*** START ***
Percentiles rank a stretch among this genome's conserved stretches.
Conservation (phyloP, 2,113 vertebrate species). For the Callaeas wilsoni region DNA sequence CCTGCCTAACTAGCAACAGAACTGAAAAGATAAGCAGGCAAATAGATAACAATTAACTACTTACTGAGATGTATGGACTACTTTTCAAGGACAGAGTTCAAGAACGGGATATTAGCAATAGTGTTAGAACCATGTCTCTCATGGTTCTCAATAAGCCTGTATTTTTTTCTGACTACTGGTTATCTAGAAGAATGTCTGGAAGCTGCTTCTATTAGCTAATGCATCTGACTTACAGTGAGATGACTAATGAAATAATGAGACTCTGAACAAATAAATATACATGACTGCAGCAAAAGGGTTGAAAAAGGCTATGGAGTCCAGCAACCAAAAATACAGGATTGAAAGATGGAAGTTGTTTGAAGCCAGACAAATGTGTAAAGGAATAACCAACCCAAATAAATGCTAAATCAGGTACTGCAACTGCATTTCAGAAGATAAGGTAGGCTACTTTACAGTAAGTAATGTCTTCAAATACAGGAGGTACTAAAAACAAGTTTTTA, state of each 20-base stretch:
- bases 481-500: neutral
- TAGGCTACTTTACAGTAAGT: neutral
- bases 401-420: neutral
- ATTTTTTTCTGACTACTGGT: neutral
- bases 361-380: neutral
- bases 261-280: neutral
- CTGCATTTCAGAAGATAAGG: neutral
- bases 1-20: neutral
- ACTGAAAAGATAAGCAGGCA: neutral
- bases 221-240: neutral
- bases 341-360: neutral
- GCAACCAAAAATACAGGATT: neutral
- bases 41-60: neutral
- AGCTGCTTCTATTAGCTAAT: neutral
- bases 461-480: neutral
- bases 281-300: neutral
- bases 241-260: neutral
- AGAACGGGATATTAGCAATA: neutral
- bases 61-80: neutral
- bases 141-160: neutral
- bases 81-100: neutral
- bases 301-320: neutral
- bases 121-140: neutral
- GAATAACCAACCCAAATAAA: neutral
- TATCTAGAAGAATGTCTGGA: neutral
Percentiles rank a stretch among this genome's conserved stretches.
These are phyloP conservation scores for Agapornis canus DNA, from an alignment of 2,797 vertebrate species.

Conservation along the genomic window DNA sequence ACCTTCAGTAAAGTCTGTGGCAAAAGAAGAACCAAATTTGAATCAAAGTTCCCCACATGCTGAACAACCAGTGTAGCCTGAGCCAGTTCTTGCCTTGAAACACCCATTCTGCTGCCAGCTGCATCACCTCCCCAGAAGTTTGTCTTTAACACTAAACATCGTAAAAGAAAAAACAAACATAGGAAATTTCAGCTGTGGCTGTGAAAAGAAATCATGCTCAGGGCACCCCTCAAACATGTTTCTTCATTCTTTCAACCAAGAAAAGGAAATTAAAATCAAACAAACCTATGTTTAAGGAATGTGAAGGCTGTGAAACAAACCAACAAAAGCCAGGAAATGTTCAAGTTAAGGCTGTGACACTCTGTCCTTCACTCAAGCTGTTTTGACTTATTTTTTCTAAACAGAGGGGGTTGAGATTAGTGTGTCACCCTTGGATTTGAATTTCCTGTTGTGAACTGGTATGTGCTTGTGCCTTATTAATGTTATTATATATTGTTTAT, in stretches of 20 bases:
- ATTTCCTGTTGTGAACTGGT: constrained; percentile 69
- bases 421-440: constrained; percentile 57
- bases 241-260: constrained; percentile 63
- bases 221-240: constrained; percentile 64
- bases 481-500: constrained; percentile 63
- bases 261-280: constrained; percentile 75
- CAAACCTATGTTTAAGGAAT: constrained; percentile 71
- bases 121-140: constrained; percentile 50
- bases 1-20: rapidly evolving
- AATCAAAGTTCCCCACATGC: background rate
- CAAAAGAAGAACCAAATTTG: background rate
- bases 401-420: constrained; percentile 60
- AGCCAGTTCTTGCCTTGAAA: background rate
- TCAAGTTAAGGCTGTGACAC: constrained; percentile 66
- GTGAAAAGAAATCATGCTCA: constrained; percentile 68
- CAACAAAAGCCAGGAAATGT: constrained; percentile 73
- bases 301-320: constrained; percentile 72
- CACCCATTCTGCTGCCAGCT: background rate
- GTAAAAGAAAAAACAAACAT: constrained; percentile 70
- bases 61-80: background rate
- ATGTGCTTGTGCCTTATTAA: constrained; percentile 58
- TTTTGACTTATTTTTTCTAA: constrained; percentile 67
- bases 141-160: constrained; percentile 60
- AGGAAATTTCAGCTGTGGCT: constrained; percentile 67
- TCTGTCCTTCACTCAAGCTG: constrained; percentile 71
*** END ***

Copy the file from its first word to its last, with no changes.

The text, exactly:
Percentiles rank a stretch among this genome's conserved stretches.
Conservation (phyloP, 2,113 vertebrate species). For the Callaeas wilsoni region DNA sequence CCTGCCTAACTAGCAACAGAACTGAAAAGATAAGCAGGCAAATAGATAACAATTAACTACTTACTGAGATGTATGGACTACTTTTCAAGGACAGAGTTCAAGAACGGGATATTAGCAATAGTGTTAGAACCATGTCTCTCATGGTTCTCAATAAGCCTGTATTTTTTTCTGACTACTGGTTATCTAGAAGAATGTCTGGAAGCTGCTTCTATTAGCTAATGCATCTGACTTACAGTGAGATGACTAATGAAATAATGAGACTCTGAACAAATAAATATACATGACTGCAGCAAAAGGGTTGAAAAAGGCTATGGAGTCCAGCAACCAAAAATACAGGATTGAAAGATGGAAGTTGTTTGAAGCCAGACAAATGTGTAAAGGAATAACCAACCCAAATAAATGCTAAATCAGGTACTGCAACTGCATTTCAGAAGATAAGGTAGGCTACTTTACAGTAAGTAATGTCTTCAAATACAGGAGGTACTAAAAACAAGTTTTTA, state of each 20-base stretch:
- bases 481-500: neutral
- TAGGCTACTTTACAGTAAGT: neutral
- bases 401-420: neutral
- ATTTTTTTCTGACTACTGGT: neutral
- bases 361-380: neutral
- bases 261-280: neutral
- CTGCATTTCAGAAGATAAGG: neutral
- bases 1-20: neutral
- ACTGAAAAGATAAGCAGGCA: neutral
- bases 221-240: neutral
- bases 341-360: neutral
- GCAACCAAAAATACAGGATT: neutral
- bases 41-60: neutral
- AGCTGCTTCTATTAGCTAAT: neutral
- bases 461-480: neutral
- bases 281-300: neutral
- bases 241-260: neutral
- AGAACGGGATATTAGCAATA: neutral
- bases 61-80: neutral
- bases 141-160: neutral
- bases 81-100: neutral
- bases 301-320: neutral
- bases 121-140: neutral
- GAATAACCAACCCAAATAAA: neutral
- TATCTAGAAGAATGTCTGGA: neutral
Percentiles rank a stretch among this genome's conserved stretches.
These are phyloP conservation scores for Agapornis canus DNA, from an alignment of 2,797 vertebrate species.

Conservation along the genomic window DNA sequence ACCTTCAGTAAAGTCTGTGGCAAAAGAAGAACCAAATTTGAATCAAAGTTCCCCACATGCTGAACAACCAGTGTAGCCTGAGCCAGTTCTTGCCTTGAAACACCCATTCTGCTGCCAGCTGCATCACCTCCCCAGAAGTTTGTCTTTAACACTAAACATCGTAAAAGAAAAAACAAACATAGGAAATTTCAGCTGTGGCTGTGAAAAGAAATCATGCTCAGGGCACCCCTCAAACATGTTTCTTCATTCTTTCAACCAAGAAAAGGAAATTAAAATCAAACAAACCTATGTTTAAGGAATGTGAAGGCTGTGAAACAAACCAACAAAAGCCAGGAAATGTTCAAGTTAAGGCTGTGACACTCTGTCCTTCACTCAAGCTGTTTTGACTTATTTTTTCTAAACAGAGGGGGTTGAGATTAGTGTGTCACCCTTGGATTTGAATTTCCTGTTGTGAACTGGTATGTGCTTGTGCCTTATTAATGTTATTATATATTGTTTAT, in stretches of 20 bases:
- ATTTCCTGTTGTGAACTGGT: constrained; percentile 69
- bases 421-440: constrained; percentile 57
- bases 241-260: constrained; percentile 63
- bases 221-240: constrained; percentile 64
- bases 481-500: constrained; percentile 63
- bases 261-280: constrained; percentile 75
- CAAACCTATGTTTAAGGAAT: constrained; percentile 71
- bases 121-140: constrained; percentile 50
- bases 1-20: rapidly evolving
- AATCAAAGTTCCCCACATGC: background rate
- CAAAAGAAGAACCAAATTTG: background rate
- bases 401-420: constrained; percentile 60
- AGCCAGTTCTTGCCTTGAAA: background rate
- TCAAGTTAAGGCTGTGACAC: constrained; percentile 66
- GTGAAAAGAAATCATGCTCA: constrained; percentile 68
- CAACAAAAGCCAGGAAATGT: constrained; percentile 73
- bases 301-320: constrained; percentile 72
- CACCCATTCTGCTGCCAGCT: background rate
- GTAAAAGAAAAAACAAACAT: constrained; percentile 70
- bases 61-80: background rate
- ATGTGCTTGTGCCTTATTAA: constrained; percentile 58
- TTTTGACTTATTTTTTCTAA: constrained; percentile 67
- bases 141-160: constrained; percentile 60
- AGGAAATTTCAGCTGTGGCT: constrained; percentile 67
- TCTGTCCTTCACTCAAGCTG: constrained; percentile 71